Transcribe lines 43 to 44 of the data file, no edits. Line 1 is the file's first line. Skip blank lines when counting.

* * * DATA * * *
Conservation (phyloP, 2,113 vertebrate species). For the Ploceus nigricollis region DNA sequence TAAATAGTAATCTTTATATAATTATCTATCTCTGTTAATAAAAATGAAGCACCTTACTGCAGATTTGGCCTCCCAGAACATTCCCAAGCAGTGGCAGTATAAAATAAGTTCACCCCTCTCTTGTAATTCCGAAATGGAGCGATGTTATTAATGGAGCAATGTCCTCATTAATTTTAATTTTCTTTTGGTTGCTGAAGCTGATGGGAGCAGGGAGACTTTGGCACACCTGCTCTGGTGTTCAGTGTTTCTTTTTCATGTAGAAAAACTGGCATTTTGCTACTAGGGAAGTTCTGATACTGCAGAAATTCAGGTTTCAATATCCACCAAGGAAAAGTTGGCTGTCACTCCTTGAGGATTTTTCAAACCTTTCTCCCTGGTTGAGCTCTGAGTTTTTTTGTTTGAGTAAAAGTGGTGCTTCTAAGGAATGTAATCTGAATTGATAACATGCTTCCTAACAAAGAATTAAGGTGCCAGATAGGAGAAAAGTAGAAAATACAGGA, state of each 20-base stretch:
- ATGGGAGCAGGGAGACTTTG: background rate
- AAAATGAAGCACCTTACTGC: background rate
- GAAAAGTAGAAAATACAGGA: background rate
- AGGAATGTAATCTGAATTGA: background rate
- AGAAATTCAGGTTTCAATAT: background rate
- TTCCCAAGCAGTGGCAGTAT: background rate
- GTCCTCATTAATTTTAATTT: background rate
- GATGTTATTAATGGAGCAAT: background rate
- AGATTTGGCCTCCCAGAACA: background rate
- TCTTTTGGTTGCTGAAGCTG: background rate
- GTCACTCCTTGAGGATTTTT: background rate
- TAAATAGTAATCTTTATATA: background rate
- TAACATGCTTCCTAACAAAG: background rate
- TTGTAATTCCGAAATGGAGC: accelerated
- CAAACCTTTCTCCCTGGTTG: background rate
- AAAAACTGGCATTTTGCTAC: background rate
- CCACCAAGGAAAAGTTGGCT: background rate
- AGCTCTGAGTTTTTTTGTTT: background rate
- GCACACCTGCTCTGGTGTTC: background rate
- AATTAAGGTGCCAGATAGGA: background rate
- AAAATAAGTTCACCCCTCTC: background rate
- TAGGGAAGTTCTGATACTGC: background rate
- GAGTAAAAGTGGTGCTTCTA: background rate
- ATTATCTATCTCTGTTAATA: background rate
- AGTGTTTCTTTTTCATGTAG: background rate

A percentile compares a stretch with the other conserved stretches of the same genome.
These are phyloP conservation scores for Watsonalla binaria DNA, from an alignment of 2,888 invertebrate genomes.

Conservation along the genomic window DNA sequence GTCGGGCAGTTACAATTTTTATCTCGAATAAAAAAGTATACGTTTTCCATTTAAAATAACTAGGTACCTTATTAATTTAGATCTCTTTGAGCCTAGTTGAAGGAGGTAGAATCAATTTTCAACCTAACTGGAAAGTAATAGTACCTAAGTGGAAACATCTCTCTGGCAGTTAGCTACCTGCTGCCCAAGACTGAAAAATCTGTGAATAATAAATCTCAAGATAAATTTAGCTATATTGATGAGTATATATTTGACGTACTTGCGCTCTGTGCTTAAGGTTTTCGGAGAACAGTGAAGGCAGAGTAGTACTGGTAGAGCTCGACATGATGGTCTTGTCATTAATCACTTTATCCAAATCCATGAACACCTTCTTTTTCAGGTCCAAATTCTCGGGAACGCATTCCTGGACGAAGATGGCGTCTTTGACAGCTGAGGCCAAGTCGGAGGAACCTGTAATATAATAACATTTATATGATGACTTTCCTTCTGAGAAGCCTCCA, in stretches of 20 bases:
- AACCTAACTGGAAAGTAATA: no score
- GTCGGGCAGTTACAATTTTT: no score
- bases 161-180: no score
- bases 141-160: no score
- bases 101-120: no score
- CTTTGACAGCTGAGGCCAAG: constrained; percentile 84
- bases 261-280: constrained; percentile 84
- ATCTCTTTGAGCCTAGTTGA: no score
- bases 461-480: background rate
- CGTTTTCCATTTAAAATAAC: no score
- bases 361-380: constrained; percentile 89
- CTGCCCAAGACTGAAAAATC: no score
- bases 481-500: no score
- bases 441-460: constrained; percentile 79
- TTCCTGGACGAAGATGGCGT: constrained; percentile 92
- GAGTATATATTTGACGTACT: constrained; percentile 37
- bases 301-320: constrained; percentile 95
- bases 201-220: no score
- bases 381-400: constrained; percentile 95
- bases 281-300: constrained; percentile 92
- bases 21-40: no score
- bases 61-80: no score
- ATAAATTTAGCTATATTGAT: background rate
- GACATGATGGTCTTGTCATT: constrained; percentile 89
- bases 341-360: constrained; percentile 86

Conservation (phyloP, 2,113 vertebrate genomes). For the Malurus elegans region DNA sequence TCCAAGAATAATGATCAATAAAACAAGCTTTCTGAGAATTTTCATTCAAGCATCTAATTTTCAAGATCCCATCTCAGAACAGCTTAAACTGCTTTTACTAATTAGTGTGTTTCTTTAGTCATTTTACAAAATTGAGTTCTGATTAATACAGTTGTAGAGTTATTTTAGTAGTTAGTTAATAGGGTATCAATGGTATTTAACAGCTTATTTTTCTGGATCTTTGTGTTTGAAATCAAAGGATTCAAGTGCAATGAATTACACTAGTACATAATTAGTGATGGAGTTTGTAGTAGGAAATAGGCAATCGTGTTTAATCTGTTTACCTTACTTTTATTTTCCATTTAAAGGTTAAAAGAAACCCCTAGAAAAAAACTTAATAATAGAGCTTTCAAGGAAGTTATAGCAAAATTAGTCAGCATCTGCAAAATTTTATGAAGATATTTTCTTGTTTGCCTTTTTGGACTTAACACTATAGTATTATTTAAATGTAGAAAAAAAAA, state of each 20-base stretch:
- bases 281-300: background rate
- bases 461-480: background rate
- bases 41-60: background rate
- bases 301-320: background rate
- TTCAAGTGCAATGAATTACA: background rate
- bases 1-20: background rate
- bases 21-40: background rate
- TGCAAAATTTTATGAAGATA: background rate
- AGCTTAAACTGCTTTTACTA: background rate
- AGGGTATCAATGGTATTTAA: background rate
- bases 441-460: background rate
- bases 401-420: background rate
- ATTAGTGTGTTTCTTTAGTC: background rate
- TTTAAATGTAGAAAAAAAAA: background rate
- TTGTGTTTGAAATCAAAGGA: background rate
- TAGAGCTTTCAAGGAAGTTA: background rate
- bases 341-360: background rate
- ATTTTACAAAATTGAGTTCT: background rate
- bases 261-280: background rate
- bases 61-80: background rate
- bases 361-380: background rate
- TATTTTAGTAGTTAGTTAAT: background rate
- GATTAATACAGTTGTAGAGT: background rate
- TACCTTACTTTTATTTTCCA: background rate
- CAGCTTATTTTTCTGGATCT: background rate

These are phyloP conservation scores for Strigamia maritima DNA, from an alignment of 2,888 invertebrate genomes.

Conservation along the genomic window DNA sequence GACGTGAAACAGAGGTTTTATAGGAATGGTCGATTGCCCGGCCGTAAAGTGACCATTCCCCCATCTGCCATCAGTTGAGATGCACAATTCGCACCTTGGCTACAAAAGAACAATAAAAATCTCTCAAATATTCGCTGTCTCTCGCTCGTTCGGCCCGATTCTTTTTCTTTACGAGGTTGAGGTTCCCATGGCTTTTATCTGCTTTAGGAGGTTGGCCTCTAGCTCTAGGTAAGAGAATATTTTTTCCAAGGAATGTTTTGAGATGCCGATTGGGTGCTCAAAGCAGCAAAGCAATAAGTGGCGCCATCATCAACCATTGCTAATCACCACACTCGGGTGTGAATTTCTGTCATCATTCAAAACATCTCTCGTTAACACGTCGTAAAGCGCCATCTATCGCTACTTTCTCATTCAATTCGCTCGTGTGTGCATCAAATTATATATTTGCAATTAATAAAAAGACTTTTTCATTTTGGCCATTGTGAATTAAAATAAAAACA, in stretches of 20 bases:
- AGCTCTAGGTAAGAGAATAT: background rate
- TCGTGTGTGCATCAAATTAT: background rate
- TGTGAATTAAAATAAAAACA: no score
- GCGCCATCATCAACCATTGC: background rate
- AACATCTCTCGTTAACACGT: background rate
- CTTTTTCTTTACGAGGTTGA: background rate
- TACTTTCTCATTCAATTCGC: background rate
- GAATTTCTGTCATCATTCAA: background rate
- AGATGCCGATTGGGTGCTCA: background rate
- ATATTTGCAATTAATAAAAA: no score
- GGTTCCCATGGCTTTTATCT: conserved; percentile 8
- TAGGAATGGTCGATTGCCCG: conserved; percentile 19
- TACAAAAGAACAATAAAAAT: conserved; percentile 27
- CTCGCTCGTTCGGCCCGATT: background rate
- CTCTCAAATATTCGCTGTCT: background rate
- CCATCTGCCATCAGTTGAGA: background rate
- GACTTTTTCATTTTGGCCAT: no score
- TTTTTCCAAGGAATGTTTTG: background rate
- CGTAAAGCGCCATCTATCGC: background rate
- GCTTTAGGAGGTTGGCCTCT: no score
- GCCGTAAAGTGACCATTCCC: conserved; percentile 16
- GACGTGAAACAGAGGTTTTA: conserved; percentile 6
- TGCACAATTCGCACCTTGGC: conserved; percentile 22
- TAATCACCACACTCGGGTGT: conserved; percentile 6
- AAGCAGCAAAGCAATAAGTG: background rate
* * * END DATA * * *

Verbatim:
- bases 441-460: constrained; percentile 79
- TTCCTGGACGAAGATGGCGT: constrained; percentile 92